Environmentalists say the measure was narrowly crafted to give citizens the unusual standing to sue the U.S. government as a way to force action on curbing emissions. But the U.S. Chamber of Commerce sees a new cottage industry for lawyers. "You could be spawning lawsuits at almost any place climate-change modeling computers place at harm's risk," said Bill Kovacs, energy lobbyist for the U.S. Chamber of Commerce.

Quite simply, this is a false alarm. One week before the Washington Times "Exclusive" on the citizen enforcement suit provisions in Waxman-Markey, I wrote here about the provisions. They are important, and good. And they're not exactly radical. Every major pollution control statute, including the laws governing water pollution, air pollution, and hazardous waste disposal, authorizes citizens to go to …

April 2, 2009 by Nina Mendelson

On Tuesday, March 31, House Energy and Commerce Committee Chairman Henry Waxman (D-CA) and Rep. Edward Markey (D-MA) released a “discussion draft” of the American Clean Energy and Security Act of 2009 – a climate change bill that will serve as the starting point for long-delayed congressional action on the world’s most pressing environmental program. CPRBlog asked several Center for Progressive Reform Member Scholars to examine different aspects of the 648-page Waxman-Markey bill. This entry, by Nina Mendelson, looks at what the bill would do to reassert the right of citizens to bring suit – either against polluters or against recalcitrant regulators – to enforce the law’s provisions.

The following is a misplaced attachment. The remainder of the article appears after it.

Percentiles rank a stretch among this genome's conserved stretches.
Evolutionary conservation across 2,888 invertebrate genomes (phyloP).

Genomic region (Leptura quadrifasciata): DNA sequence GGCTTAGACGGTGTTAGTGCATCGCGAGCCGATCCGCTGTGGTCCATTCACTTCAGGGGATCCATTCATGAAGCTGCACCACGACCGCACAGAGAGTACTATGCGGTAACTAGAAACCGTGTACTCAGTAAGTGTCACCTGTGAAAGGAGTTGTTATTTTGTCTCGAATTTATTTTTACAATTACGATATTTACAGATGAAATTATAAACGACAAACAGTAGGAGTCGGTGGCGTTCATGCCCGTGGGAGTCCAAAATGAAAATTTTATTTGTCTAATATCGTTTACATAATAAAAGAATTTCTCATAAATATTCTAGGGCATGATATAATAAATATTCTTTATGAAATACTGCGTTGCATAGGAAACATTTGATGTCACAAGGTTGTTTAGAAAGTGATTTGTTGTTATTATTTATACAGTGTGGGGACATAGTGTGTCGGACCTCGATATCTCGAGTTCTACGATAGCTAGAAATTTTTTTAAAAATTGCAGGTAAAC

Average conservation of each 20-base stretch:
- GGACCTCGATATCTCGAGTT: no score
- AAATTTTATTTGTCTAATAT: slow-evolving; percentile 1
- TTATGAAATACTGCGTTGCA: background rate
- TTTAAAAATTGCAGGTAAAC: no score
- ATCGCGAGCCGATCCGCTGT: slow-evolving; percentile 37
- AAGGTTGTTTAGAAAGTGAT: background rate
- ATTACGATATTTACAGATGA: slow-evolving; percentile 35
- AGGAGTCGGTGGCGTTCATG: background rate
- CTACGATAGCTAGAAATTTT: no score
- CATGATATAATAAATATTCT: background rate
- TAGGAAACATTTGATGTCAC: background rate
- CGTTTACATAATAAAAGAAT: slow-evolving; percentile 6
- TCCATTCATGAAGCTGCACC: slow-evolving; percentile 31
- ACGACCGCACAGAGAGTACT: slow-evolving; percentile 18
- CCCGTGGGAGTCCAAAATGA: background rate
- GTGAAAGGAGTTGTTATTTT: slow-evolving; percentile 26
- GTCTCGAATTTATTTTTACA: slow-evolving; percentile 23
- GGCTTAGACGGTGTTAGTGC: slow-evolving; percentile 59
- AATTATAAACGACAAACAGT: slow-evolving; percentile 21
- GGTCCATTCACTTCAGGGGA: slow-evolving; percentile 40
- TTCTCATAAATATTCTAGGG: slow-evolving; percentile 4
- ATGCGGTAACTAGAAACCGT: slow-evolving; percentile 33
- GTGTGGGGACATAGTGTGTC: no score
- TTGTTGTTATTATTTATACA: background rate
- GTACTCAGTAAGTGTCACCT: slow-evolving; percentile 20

By setting solid targets for reducing global warming in a cap-and-trade system and including a host of other helpful provisions, the Waxman-Markey bill is a terrific first contribution to this Congress’s debate on climate change. A less obvious but …

March 4, 2009 by Nina Mendelson

This morning the Supreme handed down its ruling in Wyeth v. Levine. In its majority opinion, the Court rejected the argument of pharmaceutical giant Wyeth that the FDA’s approval of its label for Phenergan effectively “preempted” a tort suit brought against it by a patient claiming that the manufacturer failed to provide adequate warning about the dangers of the drug. The patient, Diana Levine, had the drug administered as part of treatment for a migraine, and ended up having her arm amputated after the drug reached an artery and killed tissue. Professor Mendelson issued the following statement: